A Delta Force soldier died while leading the early stages of an assault on an ISIS compound in Iraq, Military.com reported Monday, a depiction of the raid at odds with the official narrative that U.S. troops were only operating in an “advise-and-assist” capacity.
Defense Secretary Ash Carter said Friday that Master Sgt. Joshua Wheeler’s death during Thursday’s daring raid near the town of Hawija did not “represent us assuming a combat role.”
“It represents a continuation of our advise-and-assist mission,” Carter said during a news conference.
But sources told Military.com that Wheeler was actually leading a Delta Force assault element during the raid that killed 20 ISIS fighters.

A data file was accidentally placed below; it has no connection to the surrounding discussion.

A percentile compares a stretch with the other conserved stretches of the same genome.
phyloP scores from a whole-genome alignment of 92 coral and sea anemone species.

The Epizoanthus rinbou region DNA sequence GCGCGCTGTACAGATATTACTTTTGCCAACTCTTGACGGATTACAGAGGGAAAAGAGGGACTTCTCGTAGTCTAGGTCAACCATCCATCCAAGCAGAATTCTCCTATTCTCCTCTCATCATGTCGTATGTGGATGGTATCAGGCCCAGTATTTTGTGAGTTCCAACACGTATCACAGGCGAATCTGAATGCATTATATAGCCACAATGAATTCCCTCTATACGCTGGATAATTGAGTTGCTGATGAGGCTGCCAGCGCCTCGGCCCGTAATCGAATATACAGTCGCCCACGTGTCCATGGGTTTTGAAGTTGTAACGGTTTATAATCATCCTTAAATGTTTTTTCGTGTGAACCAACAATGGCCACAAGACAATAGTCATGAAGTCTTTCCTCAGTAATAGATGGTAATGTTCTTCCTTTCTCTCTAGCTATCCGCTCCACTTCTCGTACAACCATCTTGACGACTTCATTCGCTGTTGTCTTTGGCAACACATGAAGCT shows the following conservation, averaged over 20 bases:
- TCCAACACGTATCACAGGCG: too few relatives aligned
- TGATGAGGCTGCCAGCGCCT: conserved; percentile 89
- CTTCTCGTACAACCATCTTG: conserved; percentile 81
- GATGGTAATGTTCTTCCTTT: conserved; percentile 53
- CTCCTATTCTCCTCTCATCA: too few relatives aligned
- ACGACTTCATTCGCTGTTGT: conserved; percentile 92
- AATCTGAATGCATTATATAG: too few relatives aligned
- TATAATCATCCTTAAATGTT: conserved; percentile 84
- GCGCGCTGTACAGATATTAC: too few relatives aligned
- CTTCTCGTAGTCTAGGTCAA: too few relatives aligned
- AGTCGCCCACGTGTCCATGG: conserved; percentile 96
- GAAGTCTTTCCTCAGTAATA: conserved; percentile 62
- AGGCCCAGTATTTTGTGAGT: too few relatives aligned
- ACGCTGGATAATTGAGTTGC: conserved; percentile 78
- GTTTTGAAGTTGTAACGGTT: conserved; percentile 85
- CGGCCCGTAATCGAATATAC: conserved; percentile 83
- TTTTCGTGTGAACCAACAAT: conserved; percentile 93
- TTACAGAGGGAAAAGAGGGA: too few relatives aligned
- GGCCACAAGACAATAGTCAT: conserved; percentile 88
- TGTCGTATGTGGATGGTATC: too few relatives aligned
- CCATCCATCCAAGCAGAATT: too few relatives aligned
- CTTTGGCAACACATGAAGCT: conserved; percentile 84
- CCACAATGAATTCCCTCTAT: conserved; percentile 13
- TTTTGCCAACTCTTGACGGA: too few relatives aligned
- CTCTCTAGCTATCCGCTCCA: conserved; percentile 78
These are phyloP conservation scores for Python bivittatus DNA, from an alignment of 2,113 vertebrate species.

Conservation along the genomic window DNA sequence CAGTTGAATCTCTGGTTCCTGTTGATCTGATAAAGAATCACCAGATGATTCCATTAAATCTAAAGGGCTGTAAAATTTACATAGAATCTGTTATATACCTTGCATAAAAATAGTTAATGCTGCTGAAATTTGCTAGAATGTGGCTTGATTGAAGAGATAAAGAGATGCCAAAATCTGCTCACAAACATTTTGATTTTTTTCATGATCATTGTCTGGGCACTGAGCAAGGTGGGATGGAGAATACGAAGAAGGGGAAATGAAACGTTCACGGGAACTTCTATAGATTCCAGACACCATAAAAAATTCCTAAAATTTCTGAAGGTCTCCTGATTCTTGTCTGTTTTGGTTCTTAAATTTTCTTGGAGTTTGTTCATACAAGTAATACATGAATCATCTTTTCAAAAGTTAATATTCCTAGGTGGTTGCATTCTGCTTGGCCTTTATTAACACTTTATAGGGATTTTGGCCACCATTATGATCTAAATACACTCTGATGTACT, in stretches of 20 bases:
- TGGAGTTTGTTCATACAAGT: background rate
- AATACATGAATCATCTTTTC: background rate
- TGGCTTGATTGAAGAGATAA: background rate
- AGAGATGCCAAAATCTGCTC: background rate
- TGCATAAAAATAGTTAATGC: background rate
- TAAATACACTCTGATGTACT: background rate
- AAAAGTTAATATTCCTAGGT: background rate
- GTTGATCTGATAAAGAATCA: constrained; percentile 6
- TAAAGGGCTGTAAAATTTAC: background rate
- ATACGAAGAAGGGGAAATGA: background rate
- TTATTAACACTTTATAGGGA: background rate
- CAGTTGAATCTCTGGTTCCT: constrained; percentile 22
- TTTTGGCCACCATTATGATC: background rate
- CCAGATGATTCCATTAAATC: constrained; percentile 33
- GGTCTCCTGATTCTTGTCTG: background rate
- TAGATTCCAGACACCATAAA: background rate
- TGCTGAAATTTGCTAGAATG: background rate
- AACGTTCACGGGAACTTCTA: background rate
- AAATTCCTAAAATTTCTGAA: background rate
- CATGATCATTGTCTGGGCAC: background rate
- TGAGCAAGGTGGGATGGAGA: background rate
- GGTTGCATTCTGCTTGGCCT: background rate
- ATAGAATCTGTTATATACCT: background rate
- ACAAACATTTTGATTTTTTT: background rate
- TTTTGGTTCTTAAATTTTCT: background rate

Wheeler, 39, is the first U.S. fatality during an operation against ISIS – though U.S. officials have been largely careful not to classify his death as occurring during a “combat” operation.
Carter, however, did use the term when asked what led to the death of the 20-year Army vet who served 14 tours in Iraq and Afghanistan.
“This is combat, things are complicated,” he said on Friday.
American and Kurdish forces freed 70 hostages during the raid.
“U.S. forces are not in Iraq on a combat mission and do not have ‘boots on the ground,’” Army Lt. Gen Sean MacFarland, the head of Committed Joint Task Force-Operation Inherent Resolve, said in a statement on Friday.